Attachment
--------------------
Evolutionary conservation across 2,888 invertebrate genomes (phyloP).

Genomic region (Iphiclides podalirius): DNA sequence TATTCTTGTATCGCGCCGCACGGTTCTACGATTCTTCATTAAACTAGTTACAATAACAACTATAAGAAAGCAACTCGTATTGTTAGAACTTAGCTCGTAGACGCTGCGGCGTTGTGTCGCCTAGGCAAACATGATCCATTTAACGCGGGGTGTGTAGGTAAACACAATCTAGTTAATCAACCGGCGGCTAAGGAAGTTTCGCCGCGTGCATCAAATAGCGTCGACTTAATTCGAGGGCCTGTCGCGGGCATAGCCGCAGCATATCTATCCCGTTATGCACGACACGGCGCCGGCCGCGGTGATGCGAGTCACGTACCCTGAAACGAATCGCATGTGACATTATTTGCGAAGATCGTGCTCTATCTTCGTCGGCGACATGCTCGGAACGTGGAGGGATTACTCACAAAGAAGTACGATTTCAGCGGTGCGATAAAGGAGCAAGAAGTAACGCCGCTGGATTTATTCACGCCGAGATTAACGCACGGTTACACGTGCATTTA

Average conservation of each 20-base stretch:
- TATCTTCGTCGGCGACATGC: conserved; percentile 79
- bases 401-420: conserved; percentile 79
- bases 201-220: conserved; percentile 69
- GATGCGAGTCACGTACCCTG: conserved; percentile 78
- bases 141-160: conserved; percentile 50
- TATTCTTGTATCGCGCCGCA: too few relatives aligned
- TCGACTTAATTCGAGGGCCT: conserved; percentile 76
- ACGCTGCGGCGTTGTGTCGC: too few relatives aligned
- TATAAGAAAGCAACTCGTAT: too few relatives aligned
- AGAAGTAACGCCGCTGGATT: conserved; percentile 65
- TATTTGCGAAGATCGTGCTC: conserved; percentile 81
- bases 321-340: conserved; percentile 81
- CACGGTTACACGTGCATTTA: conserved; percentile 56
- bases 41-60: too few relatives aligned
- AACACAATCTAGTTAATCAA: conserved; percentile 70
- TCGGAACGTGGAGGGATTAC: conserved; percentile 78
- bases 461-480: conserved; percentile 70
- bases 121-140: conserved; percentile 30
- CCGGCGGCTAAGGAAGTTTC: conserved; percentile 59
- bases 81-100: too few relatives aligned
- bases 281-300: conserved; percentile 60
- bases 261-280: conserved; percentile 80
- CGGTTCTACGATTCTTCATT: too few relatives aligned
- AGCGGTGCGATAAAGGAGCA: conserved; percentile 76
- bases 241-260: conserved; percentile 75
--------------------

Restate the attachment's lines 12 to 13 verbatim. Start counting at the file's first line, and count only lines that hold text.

- TATAAGAAAGCAACTCGTAT: too few relatives aligned
- AGAAGTAACGCCGCTGGATT: conserved; percentile 65